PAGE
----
For breast cancer, the most extensively investigated tumor markers are those associated with the MUC-1 gene. For gastrointestinal cancer, including gastric, pancreatic, and colorectal cancer, the most extensively studied tumor markers other than CEA are those related to mucinous glycoproteins. The MUC-1 gene encodes a cell-associated mucin-like antigen, and different antibodies may be used to detect different epitopes. CA 15-3 and CA 27.29 are two related monoclonal antibodies that detect antigens encoded by the MUC-1 gene. While much of the literature has focused on the use of CA 15-2, this tumor marker has been largely replaced by CA 27.29, which is considered more sensitive. The mucinous glycoproteins of the gastrointestinal tract include CA 19-9, CA 242, and CA 72-4, again depending on which antibody is used. Other serum tumor markers that have been less extensively investigated include tissue polypeptide antigen (TPA) and tissue polypeptide specific antigen (TPS), both epitopes of cytokeratin, a marker of epithelial cells.

Ovarian Cancer

Human epididymis protein 4 (HE4) is a potential new biomarker for detecting ovarian cancer early and for monitoring disease progression and recurrence. It has been cleared by the U.S. Food and Drug Administration (FDA) for monitoring patients with epithelial ovarian cancer. HE4 is proposed as a replacement for, or complement to, CA 125 a biomarker with limited specificity.

Stage at diagnosis is an important predictor of survival; however, most women are not diagnosed until the disease has spread. According to Surveillance Epidemiology and End Results (SEER) data, for the period 1999-2006, 62% of women with ovarian cancer were diagnosed when the disease had distant metastases (Stage IV) and this was associated with a 27.6% five-year survival rate. In contrast, the 15% of women diagnosed with localized cancer (Stage I) had a 93.5% five-year survival rate. (2) Epithelial ovarian tumors account for 85-90% of ovarian cancers.

Several factors contribute to the frequent late-stage diagnosis of ovarian cancer. First, symptoms are non-specific (e.g., abdominal pain, persistent indigestion and bloating, urinary urgency, fatigue and weight loss) and many women do not immediately seek medical consultation. When women seek care, doctors frequently do not recognize the implications of the symptoms and diagnosis can be delayed. Furthermore, there is no reliable test to differentiate between benign and malignant pelvic masses. Generally, women are evaluated with a pelvic examination and ultrasound, and if they are found to have a pelvic mass, they are referred for surgery. The standard treatment for epithelial ovarian cancer is surgical staging and primary cytoreductive surgery followed by chemotherapy in most cases. Health outcomes tend to be better for women with ovarian cancer who are treated by gynecologic oncologists. The proteomics-based OVA1 is cleared by the FDA for assessing the likelihood of malignancy in women with adnexal masses. Following treatment for ovarian cancer, women continue to be monitored for disease recurrence.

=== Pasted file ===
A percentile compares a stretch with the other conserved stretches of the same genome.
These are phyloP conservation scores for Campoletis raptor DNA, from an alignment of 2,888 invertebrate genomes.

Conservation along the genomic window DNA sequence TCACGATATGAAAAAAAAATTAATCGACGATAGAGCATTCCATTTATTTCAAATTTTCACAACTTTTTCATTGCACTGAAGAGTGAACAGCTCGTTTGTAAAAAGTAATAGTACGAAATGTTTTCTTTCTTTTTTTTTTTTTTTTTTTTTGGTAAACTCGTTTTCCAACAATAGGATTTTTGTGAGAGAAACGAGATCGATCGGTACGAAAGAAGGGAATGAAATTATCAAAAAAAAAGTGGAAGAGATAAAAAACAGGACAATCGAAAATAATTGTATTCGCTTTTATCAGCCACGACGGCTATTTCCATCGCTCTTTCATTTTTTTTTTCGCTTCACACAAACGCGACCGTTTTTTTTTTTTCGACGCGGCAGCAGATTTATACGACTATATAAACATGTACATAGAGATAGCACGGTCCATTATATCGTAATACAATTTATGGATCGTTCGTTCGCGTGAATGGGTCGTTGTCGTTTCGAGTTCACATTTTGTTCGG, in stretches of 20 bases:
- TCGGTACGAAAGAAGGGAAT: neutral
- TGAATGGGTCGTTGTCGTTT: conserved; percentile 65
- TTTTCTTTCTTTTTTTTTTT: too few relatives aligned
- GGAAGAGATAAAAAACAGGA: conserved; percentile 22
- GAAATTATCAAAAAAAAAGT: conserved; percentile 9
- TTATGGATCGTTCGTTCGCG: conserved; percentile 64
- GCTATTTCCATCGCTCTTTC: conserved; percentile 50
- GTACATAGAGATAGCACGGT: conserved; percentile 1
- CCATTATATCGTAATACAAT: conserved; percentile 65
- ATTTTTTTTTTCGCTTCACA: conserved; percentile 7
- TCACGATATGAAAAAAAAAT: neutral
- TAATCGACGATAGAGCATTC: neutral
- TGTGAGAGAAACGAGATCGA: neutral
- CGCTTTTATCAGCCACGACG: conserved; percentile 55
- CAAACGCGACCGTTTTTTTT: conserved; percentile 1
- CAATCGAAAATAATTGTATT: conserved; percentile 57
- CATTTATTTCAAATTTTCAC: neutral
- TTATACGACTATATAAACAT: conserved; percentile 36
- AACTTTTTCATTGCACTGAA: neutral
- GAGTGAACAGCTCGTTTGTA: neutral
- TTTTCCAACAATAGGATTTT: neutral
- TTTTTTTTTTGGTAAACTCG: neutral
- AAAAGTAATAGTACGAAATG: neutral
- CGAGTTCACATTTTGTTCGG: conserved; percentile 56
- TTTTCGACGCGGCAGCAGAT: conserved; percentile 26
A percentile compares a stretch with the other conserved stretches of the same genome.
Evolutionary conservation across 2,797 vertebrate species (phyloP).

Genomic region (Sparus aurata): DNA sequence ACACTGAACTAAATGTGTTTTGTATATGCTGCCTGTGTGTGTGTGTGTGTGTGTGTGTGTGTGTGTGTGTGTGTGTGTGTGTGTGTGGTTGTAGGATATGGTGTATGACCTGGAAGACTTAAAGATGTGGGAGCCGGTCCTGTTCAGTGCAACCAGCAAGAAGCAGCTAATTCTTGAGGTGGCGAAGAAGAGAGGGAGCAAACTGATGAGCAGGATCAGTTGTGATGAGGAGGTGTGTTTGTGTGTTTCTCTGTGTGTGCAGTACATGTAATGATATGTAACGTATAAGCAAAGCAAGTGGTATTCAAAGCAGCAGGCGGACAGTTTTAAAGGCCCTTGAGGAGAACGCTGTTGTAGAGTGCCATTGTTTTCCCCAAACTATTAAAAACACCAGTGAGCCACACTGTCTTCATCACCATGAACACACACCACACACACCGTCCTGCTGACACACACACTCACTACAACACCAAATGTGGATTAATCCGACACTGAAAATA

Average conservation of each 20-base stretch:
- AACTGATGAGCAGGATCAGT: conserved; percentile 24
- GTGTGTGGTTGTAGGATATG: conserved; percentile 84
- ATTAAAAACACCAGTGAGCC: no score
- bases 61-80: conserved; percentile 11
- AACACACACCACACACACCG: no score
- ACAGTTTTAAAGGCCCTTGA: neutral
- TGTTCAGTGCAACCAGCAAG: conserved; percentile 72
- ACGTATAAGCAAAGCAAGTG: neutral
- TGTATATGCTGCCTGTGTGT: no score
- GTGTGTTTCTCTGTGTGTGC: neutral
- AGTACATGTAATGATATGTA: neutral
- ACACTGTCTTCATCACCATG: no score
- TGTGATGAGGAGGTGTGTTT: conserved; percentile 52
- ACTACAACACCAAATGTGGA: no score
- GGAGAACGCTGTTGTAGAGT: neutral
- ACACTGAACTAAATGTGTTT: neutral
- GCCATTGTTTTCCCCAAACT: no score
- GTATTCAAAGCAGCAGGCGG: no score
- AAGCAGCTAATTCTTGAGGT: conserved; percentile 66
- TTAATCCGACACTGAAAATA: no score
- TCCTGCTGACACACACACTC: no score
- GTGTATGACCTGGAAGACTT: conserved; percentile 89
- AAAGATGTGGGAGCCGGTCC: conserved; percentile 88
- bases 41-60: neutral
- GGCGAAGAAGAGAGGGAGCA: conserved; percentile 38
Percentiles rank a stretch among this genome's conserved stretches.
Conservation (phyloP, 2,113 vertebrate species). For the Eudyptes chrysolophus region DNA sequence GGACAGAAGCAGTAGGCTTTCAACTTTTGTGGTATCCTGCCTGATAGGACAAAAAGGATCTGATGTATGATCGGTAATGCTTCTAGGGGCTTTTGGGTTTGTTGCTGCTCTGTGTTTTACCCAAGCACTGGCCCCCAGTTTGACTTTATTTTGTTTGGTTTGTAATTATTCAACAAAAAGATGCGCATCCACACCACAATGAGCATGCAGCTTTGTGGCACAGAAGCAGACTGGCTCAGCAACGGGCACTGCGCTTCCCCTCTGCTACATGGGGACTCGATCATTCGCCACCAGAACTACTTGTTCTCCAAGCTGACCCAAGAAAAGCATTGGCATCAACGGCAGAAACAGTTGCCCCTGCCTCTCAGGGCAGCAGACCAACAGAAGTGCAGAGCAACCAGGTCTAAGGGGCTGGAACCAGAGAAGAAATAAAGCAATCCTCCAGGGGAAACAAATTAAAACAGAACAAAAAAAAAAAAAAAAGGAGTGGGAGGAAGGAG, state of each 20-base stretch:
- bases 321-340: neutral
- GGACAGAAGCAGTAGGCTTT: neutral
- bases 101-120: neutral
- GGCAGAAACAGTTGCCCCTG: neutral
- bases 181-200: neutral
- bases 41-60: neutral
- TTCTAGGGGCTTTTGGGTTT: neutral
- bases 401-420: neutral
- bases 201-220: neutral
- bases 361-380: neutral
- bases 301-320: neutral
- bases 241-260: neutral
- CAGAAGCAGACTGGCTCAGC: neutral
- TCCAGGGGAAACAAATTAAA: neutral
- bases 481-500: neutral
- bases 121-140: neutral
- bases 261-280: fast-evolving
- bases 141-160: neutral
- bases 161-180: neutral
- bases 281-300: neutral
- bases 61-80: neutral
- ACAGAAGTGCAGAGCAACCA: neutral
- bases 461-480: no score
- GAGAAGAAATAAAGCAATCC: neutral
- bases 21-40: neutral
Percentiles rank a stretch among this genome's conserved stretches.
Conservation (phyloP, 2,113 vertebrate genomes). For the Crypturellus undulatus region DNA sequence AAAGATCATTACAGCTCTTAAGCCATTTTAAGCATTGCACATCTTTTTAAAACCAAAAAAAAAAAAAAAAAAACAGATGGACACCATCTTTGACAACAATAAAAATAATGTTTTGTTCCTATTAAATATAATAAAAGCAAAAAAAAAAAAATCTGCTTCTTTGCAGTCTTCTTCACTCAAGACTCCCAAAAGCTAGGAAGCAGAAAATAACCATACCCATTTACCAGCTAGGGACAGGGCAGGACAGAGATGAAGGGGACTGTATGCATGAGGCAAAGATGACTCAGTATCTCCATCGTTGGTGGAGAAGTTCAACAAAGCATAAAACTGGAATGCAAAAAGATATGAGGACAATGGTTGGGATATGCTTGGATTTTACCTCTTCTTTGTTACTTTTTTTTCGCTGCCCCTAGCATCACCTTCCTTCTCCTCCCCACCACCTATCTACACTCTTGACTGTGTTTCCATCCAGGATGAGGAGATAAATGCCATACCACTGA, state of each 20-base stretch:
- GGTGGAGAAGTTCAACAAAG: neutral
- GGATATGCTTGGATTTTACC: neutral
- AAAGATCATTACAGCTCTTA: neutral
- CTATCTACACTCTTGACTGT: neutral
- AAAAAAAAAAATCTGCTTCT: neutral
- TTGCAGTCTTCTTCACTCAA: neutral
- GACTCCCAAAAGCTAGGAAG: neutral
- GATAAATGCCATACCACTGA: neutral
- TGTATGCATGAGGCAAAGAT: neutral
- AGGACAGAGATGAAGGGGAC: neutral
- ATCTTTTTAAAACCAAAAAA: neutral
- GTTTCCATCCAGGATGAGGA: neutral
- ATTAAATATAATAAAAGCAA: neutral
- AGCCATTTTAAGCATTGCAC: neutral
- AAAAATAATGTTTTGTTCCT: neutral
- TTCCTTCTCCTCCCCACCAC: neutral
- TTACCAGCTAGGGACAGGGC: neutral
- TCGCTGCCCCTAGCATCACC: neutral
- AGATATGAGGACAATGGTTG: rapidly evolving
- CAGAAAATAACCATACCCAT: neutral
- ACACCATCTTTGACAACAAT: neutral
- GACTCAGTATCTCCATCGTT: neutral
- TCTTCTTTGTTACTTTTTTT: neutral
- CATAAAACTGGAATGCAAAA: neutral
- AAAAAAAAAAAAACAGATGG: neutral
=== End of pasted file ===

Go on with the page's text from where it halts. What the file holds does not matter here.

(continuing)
In addition to the tests and procedure discussed above, there is interest in identifying biomarkers that can be used to manage patients with ovarian cancer. Currently, the most widely used biomarker is CA-125, a high-molecular-weight protein antigen. Testing for CA 125 in women with a pelvic mass suggestive of ovarian cancer is common practice. However, although elevated serum CA 125 levels are highly correlated with epithelial ovarian cancer (elevated in about 80% of cases), levels can also be elevated by benign gynecological and medical conditions such as endometriosis, congestive heart failure and cirrhosis, limiting the specificity for distinguishing between benign and malignant masses. Moreover, CA 125 levels tend to be higher in pre-menopausal women, increasing the likelihood of false-positives when used in this population. After treatment for ovarian cancer, serial measurement of CA 125 has been used to detect early recurrence of disease. A rising CA 125 level has been found to correlate with disease recurrence, although a survival advantage of detecting recurrence early with CA 125 compared to symptomatic detection has not yet been demonstrated.

Another serum biomarker, recently cleared by the FDA for monitoring patients with epithelial ovarian cancer, HE4, which is made up of two whey acidic proteins with a four disulfide core domain. It has been found to be over-expressed by epithelial ovarian cancer tumors and to circulate in the serum of patients with epithelial ovarian cancer. Levels of HE4 may be less likely to be elevated due to benign conditions, as is the case with CA 125, which would make it a candidate to replace or complement CA 125. See policy 12.04.66 Serum Biomarker Human Epididymis Protein 4 (HE4). (See Related Policies)